Interview with David Koch, Sunrise

Transcript
14 Jan 2019
Prime Minister
Australia Day; a strong economy and strong borders; the Budget;
E&OE

DAVID KOCH: Prime Minister Scott Morrison joins us now from Kirribilli. Prime Minister, happy new year and welcome back.

PRIME MINISTER: Happy new year David.

KOCH: Out on holidays, what were the big issues people were talking to you about?

PRIME MINISTER: People want jobs and they want to be sure about their jobs. They want to be able to keep pace with the cost of living, they want to make sure that the services they rely on, like Medicare, that these things are guaranteed. They all know that this is a product of a strong economy and they know that the economy needs to be strong so we can continue to ensure that our country is doing as well as it can.

You know, quiet Australians out there David, are just going about their daily lives, they’re not out there in a rage on Twitter or anything like this. They’re raising their kids, they’re running their businesses, they're getting off to work, they are busy running their own lives. That’s where they heads are at and that is where my head is, that’s what I am focused on.

KOCH: Okay what was the reaction to you forcing Councils to do citizenship ceremonies on Australia Day and also telling people what to wear to those ceremonies? Do we really want the Prime Minister telling us what to do there?

PRIME MINISTER: Well we’re responsible for citizenship, we’re responsible for maintaining the standards of citizenship, Councils basically get a license to run the ceremonies. Of all days, Australia Day, our national day, should be the day where migrants who have come to Australia and become new Australians, should have the opportunity to get their citizenship on that day. There are around 15,000 who will do that this year and we want to make sure that they have that opportunity and that our national day is not corroded and undermined by those who want to play politics with it, by shifting Australia Day citizenship ceremonies off to other days.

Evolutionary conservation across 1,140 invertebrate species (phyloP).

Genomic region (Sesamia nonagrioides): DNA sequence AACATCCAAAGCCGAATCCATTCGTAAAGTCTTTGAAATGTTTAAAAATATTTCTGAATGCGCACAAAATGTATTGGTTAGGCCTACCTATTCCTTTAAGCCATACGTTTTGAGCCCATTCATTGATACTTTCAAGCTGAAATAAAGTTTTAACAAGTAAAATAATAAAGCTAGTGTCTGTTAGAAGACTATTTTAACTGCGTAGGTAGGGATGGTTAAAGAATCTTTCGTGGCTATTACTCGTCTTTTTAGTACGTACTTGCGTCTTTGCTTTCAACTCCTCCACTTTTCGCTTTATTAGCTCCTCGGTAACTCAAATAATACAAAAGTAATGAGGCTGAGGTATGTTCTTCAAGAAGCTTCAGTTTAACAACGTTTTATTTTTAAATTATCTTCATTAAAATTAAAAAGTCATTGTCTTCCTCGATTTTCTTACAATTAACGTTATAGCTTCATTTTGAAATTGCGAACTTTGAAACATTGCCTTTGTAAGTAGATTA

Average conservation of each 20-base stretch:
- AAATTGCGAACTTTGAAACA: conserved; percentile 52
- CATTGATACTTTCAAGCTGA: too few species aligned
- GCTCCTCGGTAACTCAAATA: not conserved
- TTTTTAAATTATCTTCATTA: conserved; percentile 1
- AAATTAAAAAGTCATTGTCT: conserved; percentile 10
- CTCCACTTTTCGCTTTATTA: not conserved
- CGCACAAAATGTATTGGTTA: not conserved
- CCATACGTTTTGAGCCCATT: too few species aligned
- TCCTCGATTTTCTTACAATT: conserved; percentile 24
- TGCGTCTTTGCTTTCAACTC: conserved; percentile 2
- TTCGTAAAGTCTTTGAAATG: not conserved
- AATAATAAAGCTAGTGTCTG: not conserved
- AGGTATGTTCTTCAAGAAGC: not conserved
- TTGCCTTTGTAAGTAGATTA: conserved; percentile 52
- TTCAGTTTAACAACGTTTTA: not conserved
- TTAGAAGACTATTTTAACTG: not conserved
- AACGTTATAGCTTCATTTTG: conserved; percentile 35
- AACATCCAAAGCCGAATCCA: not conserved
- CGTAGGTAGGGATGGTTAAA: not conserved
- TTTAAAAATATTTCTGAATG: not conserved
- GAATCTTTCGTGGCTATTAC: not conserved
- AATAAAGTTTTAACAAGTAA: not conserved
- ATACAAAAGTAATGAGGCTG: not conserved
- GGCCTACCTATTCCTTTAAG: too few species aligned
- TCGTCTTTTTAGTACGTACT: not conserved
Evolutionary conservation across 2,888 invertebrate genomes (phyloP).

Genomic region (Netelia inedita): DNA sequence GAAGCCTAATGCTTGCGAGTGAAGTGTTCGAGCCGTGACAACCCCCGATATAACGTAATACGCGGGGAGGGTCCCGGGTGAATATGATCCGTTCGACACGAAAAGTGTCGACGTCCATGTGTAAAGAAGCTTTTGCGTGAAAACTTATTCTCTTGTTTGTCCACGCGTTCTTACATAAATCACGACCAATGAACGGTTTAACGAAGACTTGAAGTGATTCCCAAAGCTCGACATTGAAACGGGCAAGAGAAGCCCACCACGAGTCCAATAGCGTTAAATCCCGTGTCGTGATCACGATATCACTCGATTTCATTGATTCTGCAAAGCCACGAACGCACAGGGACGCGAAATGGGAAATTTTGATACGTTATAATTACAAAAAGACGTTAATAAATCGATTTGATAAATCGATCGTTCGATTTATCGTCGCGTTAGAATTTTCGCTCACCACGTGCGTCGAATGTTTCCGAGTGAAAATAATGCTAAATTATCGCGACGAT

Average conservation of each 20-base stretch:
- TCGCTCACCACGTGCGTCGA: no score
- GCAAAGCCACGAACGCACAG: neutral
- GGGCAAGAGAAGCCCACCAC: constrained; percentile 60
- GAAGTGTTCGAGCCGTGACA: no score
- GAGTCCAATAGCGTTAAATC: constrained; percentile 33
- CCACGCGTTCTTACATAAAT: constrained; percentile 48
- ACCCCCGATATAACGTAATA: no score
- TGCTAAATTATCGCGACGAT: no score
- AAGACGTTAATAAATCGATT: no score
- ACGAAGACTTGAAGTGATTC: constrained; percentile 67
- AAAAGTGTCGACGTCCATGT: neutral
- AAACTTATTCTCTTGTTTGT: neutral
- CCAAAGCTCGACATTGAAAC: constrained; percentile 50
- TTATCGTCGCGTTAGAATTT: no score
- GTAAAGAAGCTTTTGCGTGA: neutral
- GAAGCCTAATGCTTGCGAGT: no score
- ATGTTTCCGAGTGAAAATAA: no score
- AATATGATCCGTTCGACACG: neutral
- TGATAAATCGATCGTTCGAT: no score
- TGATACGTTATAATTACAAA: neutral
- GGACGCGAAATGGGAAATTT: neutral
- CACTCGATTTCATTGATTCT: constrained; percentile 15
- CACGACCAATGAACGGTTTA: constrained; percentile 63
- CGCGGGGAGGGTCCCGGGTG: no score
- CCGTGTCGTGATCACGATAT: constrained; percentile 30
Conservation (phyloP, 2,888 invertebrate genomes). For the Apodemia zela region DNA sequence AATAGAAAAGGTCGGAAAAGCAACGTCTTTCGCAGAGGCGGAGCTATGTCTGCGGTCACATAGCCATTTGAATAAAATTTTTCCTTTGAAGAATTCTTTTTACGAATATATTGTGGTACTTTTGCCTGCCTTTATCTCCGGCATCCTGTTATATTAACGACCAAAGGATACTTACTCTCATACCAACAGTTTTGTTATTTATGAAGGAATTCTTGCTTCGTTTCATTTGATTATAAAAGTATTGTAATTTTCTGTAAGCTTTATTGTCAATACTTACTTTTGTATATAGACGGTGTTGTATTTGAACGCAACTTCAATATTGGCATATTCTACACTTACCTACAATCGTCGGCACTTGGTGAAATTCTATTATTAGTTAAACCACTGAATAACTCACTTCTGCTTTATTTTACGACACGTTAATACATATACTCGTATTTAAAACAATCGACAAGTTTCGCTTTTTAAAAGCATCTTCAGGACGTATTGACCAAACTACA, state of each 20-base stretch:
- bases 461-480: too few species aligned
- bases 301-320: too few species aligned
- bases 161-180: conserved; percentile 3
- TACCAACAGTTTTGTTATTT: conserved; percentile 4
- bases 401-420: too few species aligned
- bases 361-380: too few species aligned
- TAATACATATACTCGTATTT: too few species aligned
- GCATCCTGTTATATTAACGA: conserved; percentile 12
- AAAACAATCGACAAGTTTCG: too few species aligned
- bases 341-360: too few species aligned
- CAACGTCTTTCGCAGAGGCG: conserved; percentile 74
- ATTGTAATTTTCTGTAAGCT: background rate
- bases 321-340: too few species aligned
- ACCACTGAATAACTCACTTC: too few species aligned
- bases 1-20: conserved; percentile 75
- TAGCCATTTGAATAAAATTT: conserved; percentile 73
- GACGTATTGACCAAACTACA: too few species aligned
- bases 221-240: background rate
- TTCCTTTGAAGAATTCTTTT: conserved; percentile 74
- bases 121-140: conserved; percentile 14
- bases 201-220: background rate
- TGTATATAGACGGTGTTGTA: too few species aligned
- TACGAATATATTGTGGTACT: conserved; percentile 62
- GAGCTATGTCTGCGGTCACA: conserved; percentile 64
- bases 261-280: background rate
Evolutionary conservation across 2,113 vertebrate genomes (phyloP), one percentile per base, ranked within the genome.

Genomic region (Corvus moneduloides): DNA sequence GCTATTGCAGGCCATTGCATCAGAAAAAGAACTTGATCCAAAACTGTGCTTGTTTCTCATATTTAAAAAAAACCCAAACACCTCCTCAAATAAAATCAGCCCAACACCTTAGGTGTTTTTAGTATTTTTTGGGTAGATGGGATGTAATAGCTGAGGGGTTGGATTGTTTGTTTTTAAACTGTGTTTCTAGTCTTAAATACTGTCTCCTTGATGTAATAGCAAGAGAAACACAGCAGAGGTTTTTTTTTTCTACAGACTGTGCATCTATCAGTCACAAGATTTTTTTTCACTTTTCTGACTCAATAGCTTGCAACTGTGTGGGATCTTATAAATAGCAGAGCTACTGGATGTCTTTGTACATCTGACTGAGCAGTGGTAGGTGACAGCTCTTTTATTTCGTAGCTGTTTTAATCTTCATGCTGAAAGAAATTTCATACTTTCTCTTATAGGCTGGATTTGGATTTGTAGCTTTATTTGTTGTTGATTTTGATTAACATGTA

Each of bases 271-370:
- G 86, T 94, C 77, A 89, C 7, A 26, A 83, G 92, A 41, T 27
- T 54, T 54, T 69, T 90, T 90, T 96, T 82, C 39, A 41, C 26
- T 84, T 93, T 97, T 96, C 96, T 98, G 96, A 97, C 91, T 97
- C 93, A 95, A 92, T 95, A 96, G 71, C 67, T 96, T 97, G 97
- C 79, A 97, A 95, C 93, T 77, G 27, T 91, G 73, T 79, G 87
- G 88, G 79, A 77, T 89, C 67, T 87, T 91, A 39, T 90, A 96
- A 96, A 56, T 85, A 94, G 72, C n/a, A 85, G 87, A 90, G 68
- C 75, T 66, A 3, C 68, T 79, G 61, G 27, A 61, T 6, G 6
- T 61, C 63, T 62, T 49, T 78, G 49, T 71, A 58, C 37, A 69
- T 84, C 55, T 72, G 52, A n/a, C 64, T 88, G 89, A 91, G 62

So if you want to run a ceremony and you’re a Council, you’re very welcome to do it. The vast majority, 70 per cent, do it on that that day, but others we insist do. And look, if you are getting citizenship on that day, by all means put the boardies and the thongs on after for the barbecue. But for the actual ceremony, like most who come, show the respect for the ceremony and the very serious thing that you are engaging in, which is citizenship of our great country.

KOCH: Federal Police have helped Malaysian authorities to stop 34 Sri Lankans and Indians boarding a boat to Australia. Three members of a people smuggling syndicate were also arrested. What’s your intelligence showing? Are we seeing increased activity by people smugglers in Asia focusing on Australia again?

PRIME MINISTER: Well the risk is always there and it’s always constant. The system we put in place under Operation Sovereign Borders which I initiated all those years ago, part of that is working closely with our regional partners to do exactly what the report says.

So you know I won't go into what other intelligence says, but the threat is always there. There are thousands of people up in Indonesia, if they get the green light from the Labor Party if they’re elected, who will want to get on boats and test the system. But under us, under our Government, that system has held firm. Operations Sovereign Borders has been a great success and we won't change any of it.

KOCH: Okay. Big year for you coming up, fresh from your holiday, it’s an election year, are you still focusing on May? Is that when the election is planned in your mind or have you changed your mind while on holidays?

PRIME MINISTER: Yeah, no changes there. The Budget will be handed down in April and that will be the first Budget surplus we’ve seen in over a decade. And coming into this year, as you’d know David, the economic storm clouds globally are a bit stronger than they were. In fact a lot stronger this time this year, than they were 12 months ago. There are other tensions out there, whether it’s trade tensions between our biggest world players, plus what’s happening in Europe.

KOCH: Yep.

PRIME MINISTER: So there are plenty of concerns out there, but we are in a strong position. But we will only stay there if we can keep on the strong economic track that we’re on. That doesn't mean high taxes, that’s for sure.

KOCH: So no election in March?

PRIME MINISTER: No.

KOCH: Okay, alright thank you for that. Welcome back, happy new year.

PRIME MINISTER: Thanks a lot David, cheers.